After the demonstration we got a tour of the facility headed by Alayne Blickle and two representatives from King Conservation District. They showed us the manure management and talked in great detail about the footing used for the paddock area. They apparently dug down three feet to lay the proper depth of sand, drain pipes, geo-fabric, 5/8ths minus gravel and then a top layer of 78ths that was a mistake they’ve decided to keep. If they had to do it over, they said they would have had the final layer be 5/8th clear. This set up allows for proper drainage to occur and by appearances has eliminated the mud problem. Mud was a problem a few years ago but no longer. The paddocks looked great. The cost, they estimated, was about $1,300 per horse to do it right.
The barn/arena was one to envy by all means. The footing on the arena is a mix of recycled rubber and sand. There are breezeways on both sides and stalls for all of the horses on the outside walls. All of the horses are turned out each day and have about 1,000 sq feet each in their paddocks. Each paddock has it’s own shelter but the horses get turned in at night.
The tour was very interesting and I’d recommend it to anyone who’s interested in horses, horse keeping or police work. Corey also took the opportunity to try out his new camera. I’d say he got in some great shots!
I couldn't resist this photo opportunity!
It’s Shopping & Show Time!!
Today Maeve and I went out to Olson’s Tack shop in Bellevue. What a beautiful store. I intended to buy new half chaps and walked in with a budget but immediately fell for a really lovely pair of Ariat leather ones…at twice my budget! Maeve came up with a set of Ariat All Purpose half chaps in black off the clearance table and the Mediums worked! (for 1/3rd the price) So I spent the rest of my budget (+) at the clearance rack on a cute Kerrit’s vest and glove set in Black w/brown & white Zebra stripe!! I don’t know that I’ll wear it in the show but they’re very cute and I can’t wait to go trail riding or something fun in style…maybe NEXT show?!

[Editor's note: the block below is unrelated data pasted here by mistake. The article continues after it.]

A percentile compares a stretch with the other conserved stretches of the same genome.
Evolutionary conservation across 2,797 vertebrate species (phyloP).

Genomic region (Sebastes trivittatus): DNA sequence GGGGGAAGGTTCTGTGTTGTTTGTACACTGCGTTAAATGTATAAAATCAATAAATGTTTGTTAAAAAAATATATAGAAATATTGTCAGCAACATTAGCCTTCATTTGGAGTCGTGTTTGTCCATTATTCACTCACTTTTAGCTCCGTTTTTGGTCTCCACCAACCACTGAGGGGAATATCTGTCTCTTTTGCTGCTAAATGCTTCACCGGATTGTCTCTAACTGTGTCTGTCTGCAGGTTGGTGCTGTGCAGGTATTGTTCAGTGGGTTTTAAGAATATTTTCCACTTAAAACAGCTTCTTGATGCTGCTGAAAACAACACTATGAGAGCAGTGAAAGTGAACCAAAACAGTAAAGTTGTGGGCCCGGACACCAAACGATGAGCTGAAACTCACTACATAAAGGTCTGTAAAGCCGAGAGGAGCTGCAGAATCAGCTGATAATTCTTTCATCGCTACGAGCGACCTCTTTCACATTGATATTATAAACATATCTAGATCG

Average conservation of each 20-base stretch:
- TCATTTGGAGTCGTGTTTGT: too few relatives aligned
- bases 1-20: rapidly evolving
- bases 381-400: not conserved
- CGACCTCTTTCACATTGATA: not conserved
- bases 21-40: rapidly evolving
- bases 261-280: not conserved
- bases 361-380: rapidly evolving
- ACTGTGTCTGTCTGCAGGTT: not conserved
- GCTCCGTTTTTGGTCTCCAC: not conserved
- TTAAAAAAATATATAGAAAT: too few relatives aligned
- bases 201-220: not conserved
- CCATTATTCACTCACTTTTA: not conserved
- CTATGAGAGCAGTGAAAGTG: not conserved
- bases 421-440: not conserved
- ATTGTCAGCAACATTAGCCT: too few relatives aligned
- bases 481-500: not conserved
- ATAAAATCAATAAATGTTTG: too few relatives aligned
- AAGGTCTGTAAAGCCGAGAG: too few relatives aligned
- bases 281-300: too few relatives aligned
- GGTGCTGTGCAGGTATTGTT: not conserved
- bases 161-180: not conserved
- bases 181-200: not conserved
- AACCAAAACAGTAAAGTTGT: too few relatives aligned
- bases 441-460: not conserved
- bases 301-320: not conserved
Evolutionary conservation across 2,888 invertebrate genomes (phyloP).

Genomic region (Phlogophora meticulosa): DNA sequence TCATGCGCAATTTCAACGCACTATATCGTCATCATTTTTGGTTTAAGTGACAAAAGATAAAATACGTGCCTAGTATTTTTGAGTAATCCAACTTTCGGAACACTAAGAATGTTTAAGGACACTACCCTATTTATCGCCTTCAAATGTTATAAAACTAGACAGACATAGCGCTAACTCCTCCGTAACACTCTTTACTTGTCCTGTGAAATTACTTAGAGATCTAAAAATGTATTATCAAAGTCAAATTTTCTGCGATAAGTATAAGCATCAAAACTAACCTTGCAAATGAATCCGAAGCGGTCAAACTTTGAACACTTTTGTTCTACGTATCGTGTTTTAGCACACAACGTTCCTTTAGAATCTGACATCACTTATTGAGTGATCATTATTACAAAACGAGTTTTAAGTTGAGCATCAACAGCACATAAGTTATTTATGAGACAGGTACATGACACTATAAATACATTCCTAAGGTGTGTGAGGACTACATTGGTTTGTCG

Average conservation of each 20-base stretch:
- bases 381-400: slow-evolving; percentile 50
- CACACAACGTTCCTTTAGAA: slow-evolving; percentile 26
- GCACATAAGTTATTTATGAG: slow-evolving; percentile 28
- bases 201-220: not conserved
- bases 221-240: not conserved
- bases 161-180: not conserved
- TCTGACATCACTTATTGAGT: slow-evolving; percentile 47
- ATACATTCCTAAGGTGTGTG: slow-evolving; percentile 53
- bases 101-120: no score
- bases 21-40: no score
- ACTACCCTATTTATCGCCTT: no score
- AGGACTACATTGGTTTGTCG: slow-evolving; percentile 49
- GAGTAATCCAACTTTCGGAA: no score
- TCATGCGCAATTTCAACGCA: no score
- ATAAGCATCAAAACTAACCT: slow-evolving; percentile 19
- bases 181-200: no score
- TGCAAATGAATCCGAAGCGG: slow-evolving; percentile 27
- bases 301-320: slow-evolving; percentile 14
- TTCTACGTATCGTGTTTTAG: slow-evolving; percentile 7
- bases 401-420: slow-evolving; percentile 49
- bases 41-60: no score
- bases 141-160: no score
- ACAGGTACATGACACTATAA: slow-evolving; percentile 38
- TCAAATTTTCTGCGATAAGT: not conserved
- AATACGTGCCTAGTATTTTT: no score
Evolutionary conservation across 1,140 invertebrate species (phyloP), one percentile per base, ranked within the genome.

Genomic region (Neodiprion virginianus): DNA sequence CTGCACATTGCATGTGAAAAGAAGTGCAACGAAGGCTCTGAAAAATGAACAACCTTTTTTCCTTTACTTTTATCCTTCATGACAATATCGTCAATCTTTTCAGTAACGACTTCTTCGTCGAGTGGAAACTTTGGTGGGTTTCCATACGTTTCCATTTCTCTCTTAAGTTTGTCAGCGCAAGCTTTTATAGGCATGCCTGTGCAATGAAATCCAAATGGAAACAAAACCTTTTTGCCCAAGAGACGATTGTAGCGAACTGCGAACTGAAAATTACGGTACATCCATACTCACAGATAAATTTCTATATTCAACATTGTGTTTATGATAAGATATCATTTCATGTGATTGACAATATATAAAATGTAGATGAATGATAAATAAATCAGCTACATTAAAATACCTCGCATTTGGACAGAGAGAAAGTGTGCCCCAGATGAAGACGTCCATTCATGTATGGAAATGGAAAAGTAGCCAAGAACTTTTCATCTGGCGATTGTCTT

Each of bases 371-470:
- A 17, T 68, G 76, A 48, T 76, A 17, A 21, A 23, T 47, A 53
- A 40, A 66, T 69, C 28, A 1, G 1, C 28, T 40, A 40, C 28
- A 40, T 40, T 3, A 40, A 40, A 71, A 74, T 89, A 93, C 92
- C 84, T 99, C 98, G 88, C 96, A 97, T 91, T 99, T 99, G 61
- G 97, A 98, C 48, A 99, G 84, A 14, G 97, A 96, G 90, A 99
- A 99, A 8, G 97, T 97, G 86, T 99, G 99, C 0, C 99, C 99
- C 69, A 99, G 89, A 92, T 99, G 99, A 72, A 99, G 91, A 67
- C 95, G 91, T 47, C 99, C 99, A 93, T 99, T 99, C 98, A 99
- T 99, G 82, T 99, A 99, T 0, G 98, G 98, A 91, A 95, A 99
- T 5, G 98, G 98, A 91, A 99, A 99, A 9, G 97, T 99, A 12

I do have a pretty new English Coat and show shirt I picked up a few weeks ago at Hickey Tack & Feed (formally Pro Horse Country) when they were having an insane sale of 75% off of every thing that couldn’t be eaten or wasn't on consignment. So LOTS of bargains lately. I’m not sure if any of it will make me a better rider but I will match better! And if you know me at all, you know I have a thing for matching!
The same day I was at Hickey T & F, Kelli, Stephanie and I had been out to the Tacoma Unit during a show to see a tack sale where I picked up some cute new heart conches for my western saddle and a Mane Tamer in a Tropical Print (of course!) for Coconut.Friends and I are getting ready for the next Donida Schooling Show on Saturday for the English events. Today was bath day and Coconut got to use her new Mane Tamer in hopes of keeping that pretty white mane…exactly that! We’re hauling over tomorrow afternoon and picking up a very handsome black Percheron named Jack who’s owned by my friend, Ruth. He’ll be joining Coconut and Sugar who are having an overnight in the big fancy barns over there! Those three will be going home after the classes on Saturday but I’m going back the next day for the western events to cheer on Kim and Mercedes! It should be a great time and hopefully come Sunday I’ll have some fun things to report about this weekend’s show!!